HEMINGWAY: A Desperate Life highlights the fascinating, sometimes incredible, feats and follies of a great writer who often could not distinguish between facts and fantasy, truth and braggadocio. David Ray’s poetic sequence counterpoints lyric and narrative, major and minor modes of amusement, admiration, and astonishment in beholding Hemingway’s Falstaffian posturings as well as his sufferings. In the end, the poems express compassion for the “desperate life” of this “larger-than-life” personality.
Whirlybird Press, 2011
124 pages, paperback, $12.00 ISBN 978-0-9647053-5-7
Cover painting: Martha Armstrong, More than red, yellow and blue
Hadley was sure they could find a forest
where things to do would be more beautiful
than anywhere else. To her, Ernest
was a very perfect gentle knight
and she didn't know any arms
in the world she wanted around her
as much as his. There was no heart
like his, and as for the poison within him,
from whence all his badness came,
it's all parental stuff. Love would take
care of this once they were together
and he could do little things for her
and let her do oh so awfully much for him
though she was the older and tempted
to be too maternal. But she just wanted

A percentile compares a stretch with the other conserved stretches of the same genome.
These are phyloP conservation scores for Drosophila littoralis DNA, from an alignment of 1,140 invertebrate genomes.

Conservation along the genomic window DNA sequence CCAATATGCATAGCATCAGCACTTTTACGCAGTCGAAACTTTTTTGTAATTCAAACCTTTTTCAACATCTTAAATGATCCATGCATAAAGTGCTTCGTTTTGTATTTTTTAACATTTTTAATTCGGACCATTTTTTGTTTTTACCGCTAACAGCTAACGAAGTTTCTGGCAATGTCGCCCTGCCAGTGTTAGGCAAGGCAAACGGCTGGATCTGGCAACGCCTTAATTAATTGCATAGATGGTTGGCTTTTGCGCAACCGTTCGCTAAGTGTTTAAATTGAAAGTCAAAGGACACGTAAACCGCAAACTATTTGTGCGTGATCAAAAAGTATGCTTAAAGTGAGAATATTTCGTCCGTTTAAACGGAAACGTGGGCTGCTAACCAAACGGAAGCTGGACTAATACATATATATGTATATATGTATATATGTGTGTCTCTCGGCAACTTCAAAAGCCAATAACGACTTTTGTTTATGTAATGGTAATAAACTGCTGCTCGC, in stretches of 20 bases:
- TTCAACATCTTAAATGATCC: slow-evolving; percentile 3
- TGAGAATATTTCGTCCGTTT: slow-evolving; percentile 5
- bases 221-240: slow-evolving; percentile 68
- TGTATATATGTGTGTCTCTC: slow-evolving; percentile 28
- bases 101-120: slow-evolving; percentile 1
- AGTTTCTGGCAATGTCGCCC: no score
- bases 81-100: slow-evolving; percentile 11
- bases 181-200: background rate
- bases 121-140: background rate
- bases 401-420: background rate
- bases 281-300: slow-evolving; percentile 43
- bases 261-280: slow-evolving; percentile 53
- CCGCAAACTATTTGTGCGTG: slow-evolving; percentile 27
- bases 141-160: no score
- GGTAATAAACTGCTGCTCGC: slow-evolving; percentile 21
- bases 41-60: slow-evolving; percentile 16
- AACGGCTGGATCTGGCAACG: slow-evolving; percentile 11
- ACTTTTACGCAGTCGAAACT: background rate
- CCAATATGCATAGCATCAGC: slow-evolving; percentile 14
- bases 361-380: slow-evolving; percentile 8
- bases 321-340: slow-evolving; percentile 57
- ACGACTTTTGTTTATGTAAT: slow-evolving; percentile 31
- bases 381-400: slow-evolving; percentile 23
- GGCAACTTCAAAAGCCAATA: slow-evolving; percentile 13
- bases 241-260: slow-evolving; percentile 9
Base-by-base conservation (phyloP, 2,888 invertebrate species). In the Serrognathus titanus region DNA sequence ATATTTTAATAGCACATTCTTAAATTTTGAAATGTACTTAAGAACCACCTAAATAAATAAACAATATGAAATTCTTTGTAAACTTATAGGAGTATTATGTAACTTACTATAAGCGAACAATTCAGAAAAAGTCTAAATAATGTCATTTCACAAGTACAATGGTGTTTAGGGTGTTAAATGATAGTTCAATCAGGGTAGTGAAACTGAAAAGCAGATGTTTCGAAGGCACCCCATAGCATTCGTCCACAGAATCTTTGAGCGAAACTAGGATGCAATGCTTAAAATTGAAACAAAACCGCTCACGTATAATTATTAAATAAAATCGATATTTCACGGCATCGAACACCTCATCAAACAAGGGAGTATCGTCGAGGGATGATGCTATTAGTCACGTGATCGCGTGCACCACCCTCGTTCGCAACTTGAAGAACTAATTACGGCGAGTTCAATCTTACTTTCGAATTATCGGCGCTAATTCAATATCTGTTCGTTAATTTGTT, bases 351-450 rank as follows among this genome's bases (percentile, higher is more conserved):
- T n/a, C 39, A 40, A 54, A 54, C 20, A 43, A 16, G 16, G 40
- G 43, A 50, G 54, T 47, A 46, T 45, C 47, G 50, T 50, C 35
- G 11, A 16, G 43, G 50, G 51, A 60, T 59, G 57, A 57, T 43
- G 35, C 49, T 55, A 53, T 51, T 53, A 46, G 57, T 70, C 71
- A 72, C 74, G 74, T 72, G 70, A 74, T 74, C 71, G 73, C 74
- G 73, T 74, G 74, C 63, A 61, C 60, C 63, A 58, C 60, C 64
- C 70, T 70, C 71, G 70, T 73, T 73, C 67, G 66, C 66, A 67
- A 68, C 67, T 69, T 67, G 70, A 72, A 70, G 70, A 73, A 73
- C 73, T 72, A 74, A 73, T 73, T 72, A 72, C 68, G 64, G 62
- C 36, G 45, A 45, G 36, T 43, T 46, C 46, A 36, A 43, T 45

to be picked up and loved to death.
Any woman with a gram of sense would adore
him and she would never get bored with him.
She promised that after their marriage
she would hold his head to her breast
and kiss him tenderly until he just sailed
swiftly off to sleep, but not too far away.
Ernest liked to interview Black Dog,
especially about existentialism
and whether man and dog have a future
and how he thought the war in Europe
would turn out. But Black Dog
never cared much about these subjects
and, like Ernest, had a way
of redirecting the concerns to his own,
such as biscuits and a tossed stick.
Putting all his rules
into action—cut, cut, cut!—
Ernest tried hard to create
the shortest short story
in the world—but then
he found it. Aristotle
would have acknowledged
that all the elements
of tragedy were present.
It was just six words,
no need for a title.
So many many-toed cats
prowled through and around
the house in Key West
that Ernest often played
arranging them around
his bed, and he vowed
never to kick them
or give into the temptation
to use them for target practice.
It is said that some tagged along
to the Finca Vigía in Cuba,
and that their descendants still
wander the property—
vigilant kitties, capitalist
felines, since Ernest much
preferred that proclivity
to communist propaganda.